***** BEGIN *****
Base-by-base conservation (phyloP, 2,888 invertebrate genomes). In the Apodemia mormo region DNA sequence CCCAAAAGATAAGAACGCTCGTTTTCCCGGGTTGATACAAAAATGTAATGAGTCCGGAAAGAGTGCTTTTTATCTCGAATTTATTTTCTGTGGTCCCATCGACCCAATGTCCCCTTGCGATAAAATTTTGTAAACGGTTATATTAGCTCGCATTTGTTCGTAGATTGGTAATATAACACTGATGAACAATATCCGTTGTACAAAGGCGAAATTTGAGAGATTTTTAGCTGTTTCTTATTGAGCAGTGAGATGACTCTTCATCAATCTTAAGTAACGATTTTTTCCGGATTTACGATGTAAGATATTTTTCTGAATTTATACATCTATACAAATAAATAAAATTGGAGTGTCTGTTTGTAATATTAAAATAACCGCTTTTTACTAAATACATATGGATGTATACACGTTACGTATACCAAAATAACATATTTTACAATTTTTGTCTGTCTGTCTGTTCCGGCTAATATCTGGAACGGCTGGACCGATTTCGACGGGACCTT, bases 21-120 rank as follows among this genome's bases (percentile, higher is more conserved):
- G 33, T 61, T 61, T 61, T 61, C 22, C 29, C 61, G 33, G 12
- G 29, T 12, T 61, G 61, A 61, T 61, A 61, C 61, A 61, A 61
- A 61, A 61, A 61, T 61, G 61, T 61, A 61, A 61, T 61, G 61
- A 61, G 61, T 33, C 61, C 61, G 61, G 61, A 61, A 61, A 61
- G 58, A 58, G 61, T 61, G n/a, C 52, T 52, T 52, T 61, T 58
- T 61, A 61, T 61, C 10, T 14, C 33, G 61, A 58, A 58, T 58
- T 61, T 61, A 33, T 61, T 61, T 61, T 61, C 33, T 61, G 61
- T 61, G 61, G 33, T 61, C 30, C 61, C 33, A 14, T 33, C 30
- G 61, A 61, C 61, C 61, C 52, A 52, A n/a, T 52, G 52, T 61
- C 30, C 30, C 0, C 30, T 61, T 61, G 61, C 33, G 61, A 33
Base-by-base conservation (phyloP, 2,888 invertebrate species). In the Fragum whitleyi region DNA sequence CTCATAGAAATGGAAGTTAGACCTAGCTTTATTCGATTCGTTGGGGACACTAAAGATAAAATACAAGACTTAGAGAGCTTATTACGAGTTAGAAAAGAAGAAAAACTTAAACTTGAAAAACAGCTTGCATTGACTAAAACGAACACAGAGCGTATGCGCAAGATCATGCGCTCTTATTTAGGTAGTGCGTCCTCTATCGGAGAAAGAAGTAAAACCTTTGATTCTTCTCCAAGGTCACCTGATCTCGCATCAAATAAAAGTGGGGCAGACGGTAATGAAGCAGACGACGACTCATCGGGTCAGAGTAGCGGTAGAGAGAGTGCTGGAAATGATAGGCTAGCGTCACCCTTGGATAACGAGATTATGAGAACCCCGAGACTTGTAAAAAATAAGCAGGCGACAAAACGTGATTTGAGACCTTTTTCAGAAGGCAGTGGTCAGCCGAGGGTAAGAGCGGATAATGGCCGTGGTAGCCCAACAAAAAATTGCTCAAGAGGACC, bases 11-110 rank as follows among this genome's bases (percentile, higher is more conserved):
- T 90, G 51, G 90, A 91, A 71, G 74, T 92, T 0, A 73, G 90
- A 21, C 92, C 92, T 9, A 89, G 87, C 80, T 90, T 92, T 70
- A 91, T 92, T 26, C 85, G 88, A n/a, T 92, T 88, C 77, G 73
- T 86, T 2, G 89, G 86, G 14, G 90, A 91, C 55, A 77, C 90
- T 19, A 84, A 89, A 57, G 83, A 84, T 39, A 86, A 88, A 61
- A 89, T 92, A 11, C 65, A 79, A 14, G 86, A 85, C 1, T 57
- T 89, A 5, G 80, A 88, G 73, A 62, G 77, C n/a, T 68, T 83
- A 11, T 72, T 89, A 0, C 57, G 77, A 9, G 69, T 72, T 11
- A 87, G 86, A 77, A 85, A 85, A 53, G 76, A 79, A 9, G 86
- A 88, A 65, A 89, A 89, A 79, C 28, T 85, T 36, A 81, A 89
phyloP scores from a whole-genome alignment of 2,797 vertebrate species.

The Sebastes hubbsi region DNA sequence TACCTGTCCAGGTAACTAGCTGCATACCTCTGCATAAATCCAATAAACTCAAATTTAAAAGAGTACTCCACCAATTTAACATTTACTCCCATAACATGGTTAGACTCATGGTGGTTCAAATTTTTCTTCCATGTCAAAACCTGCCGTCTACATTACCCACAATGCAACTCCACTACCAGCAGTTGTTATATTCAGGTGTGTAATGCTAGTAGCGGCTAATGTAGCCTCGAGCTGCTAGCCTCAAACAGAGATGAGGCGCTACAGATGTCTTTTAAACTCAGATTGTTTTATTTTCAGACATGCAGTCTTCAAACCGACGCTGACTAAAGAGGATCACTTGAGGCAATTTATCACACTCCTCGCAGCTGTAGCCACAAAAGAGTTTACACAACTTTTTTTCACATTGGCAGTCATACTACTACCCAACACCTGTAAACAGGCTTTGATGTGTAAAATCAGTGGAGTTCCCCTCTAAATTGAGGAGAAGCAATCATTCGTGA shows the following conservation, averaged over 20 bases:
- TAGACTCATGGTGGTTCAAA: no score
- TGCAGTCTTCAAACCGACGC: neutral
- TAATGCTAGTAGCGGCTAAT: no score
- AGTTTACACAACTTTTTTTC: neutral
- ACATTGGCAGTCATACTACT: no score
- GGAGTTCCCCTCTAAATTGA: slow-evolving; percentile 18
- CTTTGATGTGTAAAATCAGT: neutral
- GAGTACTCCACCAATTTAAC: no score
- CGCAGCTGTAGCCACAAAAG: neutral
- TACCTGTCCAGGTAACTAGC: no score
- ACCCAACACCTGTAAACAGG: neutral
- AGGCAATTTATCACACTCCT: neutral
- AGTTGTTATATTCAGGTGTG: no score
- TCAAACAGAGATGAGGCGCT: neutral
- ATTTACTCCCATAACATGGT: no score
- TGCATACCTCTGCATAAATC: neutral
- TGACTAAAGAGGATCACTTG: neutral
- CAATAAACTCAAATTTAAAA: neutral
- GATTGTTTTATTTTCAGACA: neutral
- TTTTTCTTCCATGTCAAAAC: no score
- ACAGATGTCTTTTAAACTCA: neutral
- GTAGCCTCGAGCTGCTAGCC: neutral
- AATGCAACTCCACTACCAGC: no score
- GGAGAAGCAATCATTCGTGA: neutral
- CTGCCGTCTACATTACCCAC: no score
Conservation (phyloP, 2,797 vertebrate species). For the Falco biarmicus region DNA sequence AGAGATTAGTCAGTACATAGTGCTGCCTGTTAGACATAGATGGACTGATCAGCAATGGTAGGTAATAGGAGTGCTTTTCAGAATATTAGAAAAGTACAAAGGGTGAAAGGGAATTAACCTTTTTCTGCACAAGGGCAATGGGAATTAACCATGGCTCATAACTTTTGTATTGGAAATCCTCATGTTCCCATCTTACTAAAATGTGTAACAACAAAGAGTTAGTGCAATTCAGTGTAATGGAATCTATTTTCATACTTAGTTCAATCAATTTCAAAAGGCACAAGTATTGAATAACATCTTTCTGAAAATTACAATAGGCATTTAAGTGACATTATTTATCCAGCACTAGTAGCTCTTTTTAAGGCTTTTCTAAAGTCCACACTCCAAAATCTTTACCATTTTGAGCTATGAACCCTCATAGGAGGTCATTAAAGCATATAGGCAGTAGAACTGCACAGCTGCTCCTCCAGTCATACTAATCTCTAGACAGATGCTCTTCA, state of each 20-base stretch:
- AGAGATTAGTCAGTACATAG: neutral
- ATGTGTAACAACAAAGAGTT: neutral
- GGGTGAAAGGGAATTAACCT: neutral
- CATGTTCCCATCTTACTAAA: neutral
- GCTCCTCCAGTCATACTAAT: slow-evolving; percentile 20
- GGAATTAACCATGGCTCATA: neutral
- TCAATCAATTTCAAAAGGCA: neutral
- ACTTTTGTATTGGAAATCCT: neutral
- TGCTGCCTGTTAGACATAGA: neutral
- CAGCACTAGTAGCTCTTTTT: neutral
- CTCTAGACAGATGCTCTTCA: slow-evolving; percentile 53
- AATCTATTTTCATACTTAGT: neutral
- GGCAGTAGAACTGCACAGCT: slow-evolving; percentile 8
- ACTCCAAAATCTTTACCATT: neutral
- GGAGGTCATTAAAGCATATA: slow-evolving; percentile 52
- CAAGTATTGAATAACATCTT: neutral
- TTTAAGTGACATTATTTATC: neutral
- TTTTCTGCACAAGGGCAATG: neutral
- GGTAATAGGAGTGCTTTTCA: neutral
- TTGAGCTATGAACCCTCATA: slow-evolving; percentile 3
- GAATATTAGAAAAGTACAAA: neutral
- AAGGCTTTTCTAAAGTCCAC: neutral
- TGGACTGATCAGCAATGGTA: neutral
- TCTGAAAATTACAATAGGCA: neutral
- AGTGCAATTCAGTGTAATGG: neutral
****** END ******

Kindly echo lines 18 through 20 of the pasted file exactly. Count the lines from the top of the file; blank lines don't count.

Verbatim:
- A 89, T 92, A 11, C 65, A 79, A 14, G 86, A 85, C 1, T 57
- T 89, A 5, G 80, A 88, G 73, A 62, G 77, C n/a, T 68, T 83
- A 11, T 72, T 89, A 0, C 57, G 77, A 9, G 69, T 72, T 11